« Last Edit: December 04, 2011, 12:51:34 PM by MaybeSo » Logged


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« Reply #18 on: December 06, 2011, 08:30:52 PM »

Can this look like anti-social behavior? Only if the attachment bond doesn't exist- Sociopaths don't really get very far with healthy people.

In other words, it is easier to detect a sociopath and to detach. It is a recurring theme here on this forum that those that choose to leave a borderline, including yours truly, have such a hard time getting over the relationship and questioning if the love was real or not. I still have this question. From what you are saying, it IS real, but only for the purpose of helping them define who they are at the time. Am I misunderstanding something?

In another thread, MindfulJavaJoe has an excellent remark on the subject of whether they really loved us:

"My wife never loved me. She formed an attachment with me based on her needs ...  pwBPD are intensely attached but this is not love as we understand it


What we find in so many clinical overviews of the attachment process that is typical of pwBPD is precisely that, and using another person to try to create a self, attaching to human beings only to satisfy one's own deformed psychic needs isn't, in my opinion, anything we could call "love." I'm with MJJ; it's not real love as we understand it.

As you've perhaps seen in other accounts, "a Borderline will never see you as a whole person"; in a very literal sense, they are usually largely incapable of perceiving others as anything but objects for use in those various internal psychic machinations.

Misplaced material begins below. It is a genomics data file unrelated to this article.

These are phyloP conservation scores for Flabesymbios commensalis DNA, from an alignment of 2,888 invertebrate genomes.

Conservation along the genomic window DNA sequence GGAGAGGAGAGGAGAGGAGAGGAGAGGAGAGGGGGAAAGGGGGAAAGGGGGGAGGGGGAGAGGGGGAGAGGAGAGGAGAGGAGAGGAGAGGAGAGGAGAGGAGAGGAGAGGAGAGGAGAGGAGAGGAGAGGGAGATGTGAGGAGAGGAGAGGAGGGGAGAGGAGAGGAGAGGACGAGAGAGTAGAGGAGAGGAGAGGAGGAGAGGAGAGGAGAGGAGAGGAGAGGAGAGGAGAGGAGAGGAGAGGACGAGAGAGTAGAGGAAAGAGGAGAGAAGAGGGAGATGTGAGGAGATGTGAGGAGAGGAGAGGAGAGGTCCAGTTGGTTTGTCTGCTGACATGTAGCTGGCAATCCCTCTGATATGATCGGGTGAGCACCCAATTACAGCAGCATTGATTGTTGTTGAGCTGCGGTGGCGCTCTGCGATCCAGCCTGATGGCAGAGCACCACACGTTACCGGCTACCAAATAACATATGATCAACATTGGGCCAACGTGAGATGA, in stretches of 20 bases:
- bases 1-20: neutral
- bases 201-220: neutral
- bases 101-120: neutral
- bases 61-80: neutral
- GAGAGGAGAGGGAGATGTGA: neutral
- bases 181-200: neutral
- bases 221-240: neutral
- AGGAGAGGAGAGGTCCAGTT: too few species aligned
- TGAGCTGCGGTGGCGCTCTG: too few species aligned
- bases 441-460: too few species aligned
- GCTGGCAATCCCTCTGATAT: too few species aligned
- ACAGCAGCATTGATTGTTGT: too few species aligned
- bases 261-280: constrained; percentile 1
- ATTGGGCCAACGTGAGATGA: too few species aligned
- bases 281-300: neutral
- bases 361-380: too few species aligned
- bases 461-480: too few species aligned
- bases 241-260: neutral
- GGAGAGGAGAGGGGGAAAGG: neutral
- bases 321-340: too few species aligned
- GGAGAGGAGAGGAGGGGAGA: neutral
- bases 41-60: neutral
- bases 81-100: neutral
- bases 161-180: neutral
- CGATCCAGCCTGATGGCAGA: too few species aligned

Intersubjectivity (hence, love) can, by definition, only occur between two _selves_; since pwBPD don't, in a sense, have a working self, they aren't capable of intersubjectivity. They can *need* you, quite desperately - but perhaps not unlike someone with a lung ailment needs an oxygen tank, or an amputee their prosthetic. Need doesn't equal love.

That persistent questioning of whether the love was real that can dog nons for an appreciable period of time post-detachment is, as you've seen, very common, and is a natural reaction to the surreal experience of involvement with a pwBPD. Particularly given how instantaneously so many of them go from gushing, hyperbolic "You're the love of my life!" to an absolute blank stare the second the relationship ends. (The 'love lightswitch' as it's sometimes referred to on the boards.)

Many people I've spoken with find accepting that their BPD ex didn't really love them to be one of the most painful hurdles in the recovery process, but others have expressed that once they realized the love was just an illusion, they experienced a freedom and a substantive advance toward full emotional detachment/release. I hope your own journey is going well  Doing the right thing
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« Reply #19 on: December 14, 2011, 07:20:01 PM »

I also think my ex started to mirror a sociopath (her brother) during the r/s.

I never thought of that.